The relationship between allergen exposure, sensitization, and the development of asthma is complex. Although a dose-response relationship has been demonstrated between mite allergen exposure and specific sensitization in children,1- 3 this exposure does not appear to be implicated in the development of asthma.4 The effect of pet ownership and exposure to pet allergens on the development of sensitization and asthma is even less clear. Based on the current evidence, any association between pet ownership, sensitization, and asthma can be supported (ie, pets may be a risk, protective, or may have no effect at all).5- 7 In a systematic review of the relationship between exposure to pets and risk of asthma, Apelberg et al8 reported a linear association between age at assessment and the strength of the association, with pet ownership being associated with a decreased risk of wheezing in children younger than 6 years, but with an increase in the risk of wheezing when children were assessed at age 6 years or older.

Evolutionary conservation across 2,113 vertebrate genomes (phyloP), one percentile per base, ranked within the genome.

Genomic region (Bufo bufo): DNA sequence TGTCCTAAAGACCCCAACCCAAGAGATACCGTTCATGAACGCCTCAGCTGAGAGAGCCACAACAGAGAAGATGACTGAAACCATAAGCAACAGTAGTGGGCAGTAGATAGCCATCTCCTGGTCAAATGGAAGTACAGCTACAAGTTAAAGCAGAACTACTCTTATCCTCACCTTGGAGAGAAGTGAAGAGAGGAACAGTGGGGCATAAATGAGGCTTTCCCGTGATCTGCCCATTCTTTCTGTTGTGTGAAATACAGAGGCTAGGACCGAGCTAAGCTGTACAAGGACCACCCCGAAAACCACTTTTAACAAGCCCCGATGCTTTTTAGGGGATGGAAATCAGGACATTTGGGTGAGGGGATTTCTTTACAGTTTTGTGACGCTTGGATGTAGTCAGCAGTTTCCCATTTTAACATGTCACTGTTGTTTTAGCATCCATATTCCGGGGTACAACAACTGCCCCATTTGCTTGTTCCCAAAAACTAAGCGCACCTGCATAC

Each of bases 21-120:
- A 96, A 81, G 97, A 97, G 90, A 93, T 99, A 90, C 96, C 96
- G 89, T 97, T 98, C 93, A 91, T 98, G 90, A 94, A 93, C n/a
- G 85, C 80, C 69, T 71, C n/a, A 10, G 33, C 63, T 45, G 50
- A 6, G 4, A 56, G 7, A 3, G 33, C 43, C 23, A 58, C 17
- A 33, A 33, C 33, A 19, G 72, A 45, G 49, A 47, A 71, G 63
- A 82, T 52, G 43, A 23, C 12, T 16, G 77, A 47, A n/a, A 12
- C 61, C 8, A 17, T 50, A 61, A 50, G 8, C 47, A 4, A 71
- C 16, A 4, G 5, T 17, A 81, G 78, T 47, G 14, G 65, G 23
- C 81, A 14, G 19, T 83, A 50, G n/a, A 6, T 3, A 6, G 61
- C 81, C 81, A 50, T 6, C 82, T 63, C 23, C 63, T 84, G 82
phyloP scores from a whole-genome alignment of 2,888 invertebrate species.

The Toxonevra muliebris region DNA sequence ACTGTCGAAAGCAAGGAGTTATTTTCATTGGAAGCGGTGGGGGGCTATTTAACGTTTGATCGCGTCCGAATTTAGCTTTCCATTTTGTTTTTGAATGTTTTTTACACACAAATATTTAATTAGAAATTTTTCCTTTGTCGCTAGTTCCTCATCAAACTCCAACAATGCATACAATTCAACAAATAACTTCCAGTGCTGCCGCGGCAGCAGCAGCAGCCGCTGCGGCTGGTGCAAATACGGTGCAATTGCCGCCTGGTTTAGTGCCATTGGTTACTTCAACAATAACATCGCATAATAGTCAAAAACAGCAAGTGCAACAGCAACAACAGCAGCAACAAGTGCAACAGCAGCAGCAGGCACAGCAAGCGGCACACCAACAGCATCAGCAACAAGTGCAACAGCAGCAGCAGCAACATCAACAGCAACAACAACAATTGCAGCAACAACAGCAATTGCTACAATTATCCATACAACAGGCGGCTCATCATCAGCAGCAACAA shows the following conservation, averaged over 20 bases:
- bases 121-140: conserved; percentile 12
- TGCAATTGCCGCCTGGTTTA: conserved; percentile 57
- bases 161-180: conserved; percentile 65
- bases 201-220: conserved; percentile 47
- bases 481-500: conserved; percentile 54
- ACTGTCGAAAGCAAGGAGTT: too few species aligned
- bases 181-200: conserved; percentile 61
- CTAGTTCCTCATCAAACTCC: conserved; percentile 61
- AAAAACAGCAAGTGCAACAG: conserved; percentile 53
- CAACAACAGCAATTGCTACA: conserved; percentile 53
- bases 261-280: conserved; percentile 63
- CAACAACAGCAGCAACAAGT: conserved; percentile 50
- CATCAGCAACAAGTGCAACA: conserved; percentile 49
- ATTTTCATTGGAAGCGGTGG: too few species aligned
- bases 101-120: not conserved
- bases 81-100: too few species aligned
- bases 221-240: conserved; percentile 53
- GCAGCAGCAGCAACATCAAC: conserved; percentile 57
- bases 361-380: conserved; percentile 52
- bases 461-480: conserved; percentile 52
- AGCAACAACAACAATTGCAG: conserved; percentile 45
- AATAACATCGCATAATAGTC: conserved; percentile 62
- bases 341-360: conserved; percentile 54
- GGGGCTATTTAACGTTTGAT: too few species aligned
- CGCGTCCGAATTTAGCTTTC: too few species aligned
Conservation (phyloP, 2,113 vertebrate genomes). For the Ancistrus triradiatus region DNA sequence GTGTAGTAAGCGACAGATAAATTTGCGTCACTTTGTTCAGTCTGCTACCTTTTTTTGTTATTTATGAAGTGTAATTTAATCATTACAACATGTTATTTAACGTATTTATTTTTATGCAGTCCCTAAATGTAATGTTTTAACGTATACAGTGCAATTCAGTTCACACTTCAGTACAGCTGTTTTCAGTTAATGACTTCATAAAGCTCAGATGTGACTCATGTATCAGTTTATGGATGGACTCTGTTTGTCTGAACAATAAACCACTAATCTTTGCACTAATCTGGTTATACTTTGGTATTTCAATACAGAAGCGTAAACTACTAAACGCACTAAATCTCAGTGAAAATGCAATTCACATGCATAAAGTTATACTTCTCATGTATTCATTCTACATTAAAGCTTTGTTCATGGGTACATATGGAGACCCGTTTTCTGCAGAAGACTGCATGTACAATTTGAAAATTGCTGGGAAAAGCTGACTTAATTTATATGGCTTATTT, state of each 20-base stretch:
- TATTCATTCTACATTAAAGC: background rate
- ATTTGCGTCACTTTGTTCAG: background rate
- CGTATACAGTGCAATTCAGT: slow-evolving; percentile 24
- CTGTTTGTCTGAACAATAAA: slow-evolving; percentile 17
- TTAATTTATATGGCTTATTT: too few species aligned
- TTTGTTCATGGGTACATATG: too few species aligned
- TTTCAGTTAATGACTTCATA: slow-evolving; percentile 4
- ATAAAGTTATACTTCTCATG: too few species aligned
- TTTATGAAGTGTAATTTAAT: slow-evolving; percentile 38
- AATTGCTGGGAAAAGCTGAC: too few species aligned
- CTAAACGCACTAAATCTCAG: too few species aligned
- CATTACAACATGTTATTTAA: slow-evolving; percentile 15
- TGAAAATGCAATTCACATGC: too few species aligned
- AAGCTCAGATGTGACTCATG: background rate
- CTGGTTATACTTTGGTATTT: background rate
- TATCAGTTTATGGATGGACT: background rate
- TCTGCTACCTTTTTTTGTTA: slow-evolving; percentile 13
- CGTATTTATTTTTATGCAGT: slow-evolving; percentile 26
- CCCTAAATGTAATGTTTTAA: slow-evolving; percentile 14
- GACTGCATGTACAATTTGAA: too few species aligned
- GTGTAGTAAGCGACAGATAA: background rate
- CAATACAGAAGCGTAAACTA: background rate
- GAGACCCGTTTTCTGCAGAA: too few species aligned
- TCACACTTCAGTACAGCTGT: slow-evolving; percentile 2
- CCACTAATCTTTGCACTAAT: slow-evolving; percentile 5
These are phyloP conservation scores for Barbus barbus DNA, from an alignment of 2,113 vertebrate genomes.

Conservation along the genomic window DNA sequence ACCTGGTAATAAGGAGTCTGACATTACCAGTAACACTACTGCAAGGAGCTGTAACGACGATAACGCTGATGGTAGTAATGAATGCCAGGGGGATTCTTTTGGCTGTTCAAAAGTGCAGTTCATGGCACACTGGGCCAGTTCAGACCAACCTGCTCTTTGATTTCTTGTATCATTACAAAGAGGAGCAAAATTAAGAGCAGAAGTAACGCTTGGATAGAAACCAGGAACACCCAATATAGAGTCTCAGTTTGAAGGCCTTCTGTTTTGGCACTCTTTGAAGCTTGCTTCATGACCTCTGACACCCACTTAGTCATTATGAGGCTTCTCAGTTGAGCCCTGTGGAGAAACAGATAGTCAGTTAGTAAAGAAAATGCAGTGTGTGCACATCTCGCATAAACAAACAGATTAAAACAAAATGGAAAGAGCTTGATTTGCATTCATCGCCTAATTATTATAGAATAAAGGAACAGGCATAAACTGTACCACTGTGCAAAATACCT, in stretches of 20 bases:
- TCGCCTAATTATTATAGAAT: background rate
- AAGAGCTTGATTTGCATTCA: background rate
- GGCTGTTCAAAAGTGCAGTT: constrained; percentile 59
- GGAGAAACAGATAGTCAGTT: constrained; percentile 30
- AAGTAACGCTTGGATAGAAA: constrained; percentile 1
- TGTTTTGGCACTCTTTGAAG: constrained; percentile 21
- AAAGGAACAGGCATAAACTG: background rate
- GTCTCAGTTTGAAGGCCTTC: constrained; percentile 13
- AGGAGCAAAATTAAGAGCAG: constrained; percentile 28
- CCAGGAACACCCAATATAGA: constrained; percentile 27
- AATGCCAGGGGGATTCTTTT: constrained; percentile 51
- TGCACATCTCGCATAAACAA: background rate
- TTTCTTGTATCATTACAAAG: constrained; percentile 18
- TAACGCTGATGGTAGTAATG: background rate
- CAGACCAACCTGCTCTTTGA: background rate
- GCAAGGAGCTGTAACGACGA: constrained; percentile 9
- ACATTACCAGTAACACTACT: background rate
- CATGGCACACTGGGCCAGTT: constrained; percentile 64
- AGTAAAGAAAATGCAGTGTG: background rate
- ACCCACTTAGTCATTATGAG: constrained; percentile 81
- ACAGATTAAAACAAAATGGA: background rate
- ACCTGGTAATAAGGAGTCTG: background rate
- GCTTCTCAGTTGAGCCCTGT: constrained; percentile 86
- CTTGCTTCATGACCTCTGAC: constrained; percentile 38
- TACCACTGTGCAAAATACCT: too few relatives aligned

The majority of asthma originates early in life in association with impaired lung function that may track to persistent disease in adult life.9,10 It is therefore important to elucidate factors influencing lung function in early life. However, there is no information on the effect of pet ownership or allergen exposure on lung function in early life, since the majority of studies inevitably focus on parent-reported symptoms rather than objective measures, owing to the inherent difficulties in recording lung function in the preschool age group. During recent years, this problem has been overcome in part by adapting plethysmographic measurement of specific airway resistance (sRaw) for use in preschool children.11,12 Specific airway resistance is a reproducible measure of airway caliber (within-subject coefficient of variation in this age group is estimated at ~ 8%),12 and airway narrowing results in elevated values. We have previously reported that this measurement can be successfully performed in two thirds of children at age 3 years, and that lung function is poorer in children with recurrent wheezing compared with those with occasional wheezing only, or no history of wheezing.13